LASK AIR BASE, Poland - Nearly 100 airmen assigned to the 115th Fighter Wing, Wisconsin Air National Guard, arrived at Lask Air Base, Poland, to train in a joint theater security cooperation event with the Polish air force.
This event, hosted by the U.S. Aviation Detachment 1, is geared toward enhancing the skills of U.S. and Polish F-16 Fighting Falcon fighter aircraft pilots as they conduct simulated air combat scenarios with other aircraft to include MiG-29s and Su-22s.
"We brought six F-16s here to work on a partnership-building opportunity with the Polish air force," said U.S. Air Force Lt. Col. Brian Parker, 176th Fighter Squadron commander assigned to the 115th FW.
"We're doing things like air combat maneuvers, basic fighter maneuvers and tactical intercepts," Parker said. "It's a building block approach so we'll start out with the basics and increase the tactics as we go through the two weeks; and then we'll go to doing individual ranges sets where we can see each other - kind of 'dog fighting.'"
Operations, maintenance and support airmen were able to start flying training sorties shortly after arriving thanks to the enduring presence of the 10 members of the 52nd Operations Group's Aviation Detachment 1 already in place before 115th FW's arrival.
"We have everything we need," Parker said. "The support structure is completely in place. Having an aviation detachment here that helps with the long term (coordination) of rotating fighter units like ours through here is set up to have a seamless operation ... we were able to start flying operations from day one flawlessly."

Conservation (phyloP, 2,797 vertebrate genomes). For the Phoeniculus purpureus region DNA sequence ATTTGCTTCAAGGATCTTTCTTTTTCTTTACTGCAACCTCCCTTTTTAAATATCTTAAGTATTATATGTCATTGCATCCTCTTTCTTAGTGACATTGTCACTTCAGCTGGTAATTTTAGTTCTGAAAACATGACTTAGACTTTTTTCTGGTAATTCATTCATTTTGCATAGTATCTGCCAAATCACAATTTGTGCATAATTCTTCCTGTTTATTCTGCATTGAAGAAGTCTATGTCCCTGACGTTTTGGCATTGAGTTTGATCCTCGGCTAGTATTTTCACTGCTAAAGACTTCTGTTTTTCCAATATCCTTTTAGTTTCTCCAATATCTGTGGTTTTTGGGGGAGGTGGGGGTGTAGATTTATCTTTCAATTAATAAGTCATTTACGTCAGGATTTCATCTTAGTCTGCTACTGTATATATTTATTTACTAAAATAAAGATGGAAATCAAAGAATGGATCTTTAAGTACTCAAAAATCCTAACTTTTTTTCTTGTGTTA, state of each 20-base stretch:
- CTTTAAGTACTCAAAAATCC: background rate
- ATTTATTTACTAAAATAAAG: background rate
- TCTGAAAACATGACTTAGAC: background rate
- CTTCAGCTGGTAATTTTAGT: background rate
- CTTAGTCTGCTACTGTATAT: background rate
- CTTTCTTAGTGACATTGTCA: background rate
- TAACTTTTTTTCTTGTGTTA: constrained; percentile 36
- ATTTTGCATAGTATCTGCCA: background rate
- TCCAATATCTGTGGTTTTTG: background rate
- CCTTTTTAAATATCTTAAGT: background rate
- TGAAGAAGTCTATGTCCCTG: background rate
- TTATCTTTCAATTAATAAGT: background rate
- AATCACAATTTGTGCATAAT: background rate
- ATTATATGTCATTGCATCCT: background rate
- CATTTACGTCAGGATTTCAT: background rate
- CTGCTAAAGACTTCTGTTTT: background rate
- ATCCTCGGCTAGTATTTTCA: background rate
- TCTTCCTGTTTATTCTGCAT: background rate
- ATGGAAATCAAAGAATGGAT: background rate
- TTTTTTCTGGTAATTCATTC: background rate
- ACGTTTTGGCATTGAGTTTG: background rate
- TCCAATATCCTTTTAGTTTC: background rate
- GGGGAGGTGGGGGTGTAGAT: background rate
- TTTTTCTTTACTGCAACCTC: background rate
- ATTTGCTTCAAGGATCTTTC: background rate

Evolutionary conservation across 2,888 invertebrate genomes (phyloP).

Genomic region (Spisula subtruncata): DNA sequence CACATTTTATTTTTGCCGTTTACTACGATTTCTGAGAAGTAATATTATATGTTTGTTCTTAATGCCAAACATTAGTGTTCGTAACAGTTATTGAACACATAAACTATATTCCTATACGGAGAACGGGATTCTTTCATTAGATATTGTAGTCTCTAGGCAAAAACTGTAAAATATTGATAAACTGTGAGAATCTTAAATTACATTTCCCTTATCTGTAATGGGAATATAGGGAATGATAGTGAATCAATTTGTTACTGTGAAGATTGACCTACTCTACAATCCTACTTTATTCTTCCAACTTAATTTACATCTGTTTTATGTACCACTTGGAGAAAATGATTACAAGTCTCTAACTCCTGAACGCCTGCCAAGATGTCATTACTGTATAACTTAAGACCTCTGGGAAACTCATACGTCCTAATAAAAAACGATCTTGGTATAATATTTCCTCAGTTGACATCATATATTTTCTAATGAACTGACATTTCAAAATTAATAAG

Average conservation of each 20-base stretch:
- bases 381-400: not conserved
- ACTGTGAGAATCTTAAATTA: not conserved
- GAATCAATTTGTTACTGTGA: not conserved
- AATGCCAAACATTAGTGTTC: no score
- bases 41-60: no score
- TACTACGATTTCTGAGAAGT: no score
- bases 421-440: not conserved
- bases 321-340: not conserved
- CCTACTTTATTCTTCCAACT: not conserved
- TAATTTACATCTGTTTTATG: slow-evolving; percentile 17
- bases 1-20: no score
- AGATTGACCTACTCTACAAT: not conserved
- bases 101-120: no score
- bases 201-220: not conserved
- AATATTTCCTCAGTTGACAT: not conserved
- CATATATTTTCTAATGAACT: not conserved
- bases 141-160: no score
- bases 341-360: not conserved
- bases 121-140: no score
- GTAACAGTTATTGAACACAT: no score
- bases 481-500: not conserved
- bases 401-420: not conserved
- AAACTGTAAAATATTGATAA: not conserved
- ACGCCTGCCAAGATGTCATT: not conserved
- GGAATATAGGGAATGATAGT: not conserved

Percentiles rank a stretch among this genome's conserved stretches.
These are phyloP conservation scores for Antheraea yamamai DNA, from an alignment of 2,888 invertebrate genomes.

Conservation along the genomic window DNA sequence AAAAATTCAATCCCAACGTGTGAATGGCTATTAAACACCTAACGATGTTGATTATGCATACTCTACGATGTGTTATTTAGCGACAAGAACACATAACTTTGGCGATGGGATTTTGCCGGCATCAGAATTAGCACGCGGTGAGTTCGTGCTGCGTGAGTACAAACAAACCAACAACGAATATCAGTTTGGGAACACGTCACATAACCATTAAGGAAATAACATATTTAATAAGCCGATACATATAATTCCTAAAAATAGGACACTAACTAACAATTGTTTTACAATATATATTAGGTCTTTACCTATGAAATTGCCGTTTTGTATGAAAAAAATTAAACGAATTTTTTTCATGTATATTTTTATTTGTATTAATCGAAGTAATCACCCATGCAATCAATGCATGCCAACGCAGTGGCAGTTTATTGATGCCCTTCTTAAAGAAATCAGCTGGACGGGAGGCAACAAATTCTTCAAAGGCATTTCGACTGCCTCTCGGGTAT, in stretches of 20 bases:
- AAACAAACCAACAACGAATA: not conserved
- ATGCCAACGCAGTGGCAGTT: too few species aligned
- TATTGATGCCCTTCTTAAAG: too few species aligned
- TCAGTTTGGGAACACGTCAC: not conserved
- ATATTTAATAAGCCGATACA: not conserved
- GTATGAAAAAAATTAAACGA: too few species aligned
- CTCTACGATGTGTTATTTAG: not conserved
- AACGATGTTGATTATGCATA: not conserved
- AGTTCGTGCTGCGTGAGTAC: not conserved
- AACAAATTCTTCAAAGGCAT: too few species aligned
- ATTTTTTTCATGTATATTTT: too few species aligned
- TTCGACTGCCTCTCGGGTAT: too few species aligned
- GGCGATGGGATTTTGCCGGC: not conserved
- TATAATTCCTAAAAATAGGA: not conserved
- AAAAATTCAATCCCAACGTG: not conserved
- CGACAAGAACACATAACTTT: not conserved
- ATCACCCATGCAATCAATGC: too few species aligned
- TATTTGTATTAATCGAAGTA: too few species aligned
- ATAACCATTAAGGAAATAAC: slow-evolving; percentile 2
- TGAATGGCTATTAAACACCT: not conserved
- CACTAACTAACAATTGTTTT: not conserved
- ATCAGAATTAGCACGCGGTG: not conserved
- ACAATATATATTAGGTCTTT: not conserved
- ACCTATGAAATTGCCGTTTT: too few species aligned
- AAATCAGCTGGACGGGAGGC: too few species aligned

According to Parker, flying operations are going quite well. After completing the first two missions, U.S. and Polish pilots were able to come together to debrief and discuss the differences in their tactics. What they learned was that although each country's tactics are slightly different, they were able to mesh them together so that they're transparent as they continue to fly over the next two weeks.
Polish air force Col. Krystian Zięƈ, 32nd Tactical Air Base commander, said this is a unique opportunity for the United States and Poland to strengthen interoperability as NATO allies.
"Frankly speaking, the U.S. Air Force, as far as I'm concerned, is the best air force in the world," said Zięƈ. "If we have the opportunity to fly and train, we want to do that with the best."
Zięƈ said building a partnership capacity with countries like Poland, Slovakia, Hungary, Bulgaria, Romania, and Croatia will make forces stronger.
"If we need a huge coalition going somewhere to make peace, we're going to have some good quality aircraft," he said. "Therefore, what we do here is important, because we are bringing the quality to a higher level."
This joint training event sets a milestone for the aviation detachment given that it's the first fighter rotation for the unit and the second rotation so far this year. The first unit to train here under the aviation detachment was a C-130J Super Hercules cargo aircraft unit based out of Ramstein Air Base, Germany. Training opportunities like these were made possible after former Polish Defense Minister Bogdan Klich signed a memorandum of understanding allowing the establishment of a U.S. Air Force aviation detachment in Poland.
"This is different from our first rotation from the standpoint that instead of an airlift asset, we have brought in a fighter asset to train with the Polish air force," said U.S. Air Force Maj. Matthew Spears, aviation detachment commander. "What we want to do is lay the foundation with one of our staunchest allies. We've trained together and we're now prepared to fight together. It's this type of training that takes place, having airmen on the ground interacting day-in-and-day-out that really strengthens that partnership."
The next fighter rotation is scheduled to take place in July where an F-16 flying from Aviano Air Base, Italy, will travel to Poland to conduct air-to-ground training with their Polish counterparts.
This work, 115th FW airmen train with Polish air force, by MSgt Kenya Shiloh, identified by DVIDS, is free of known copyright restrictions under U.S. copyright law.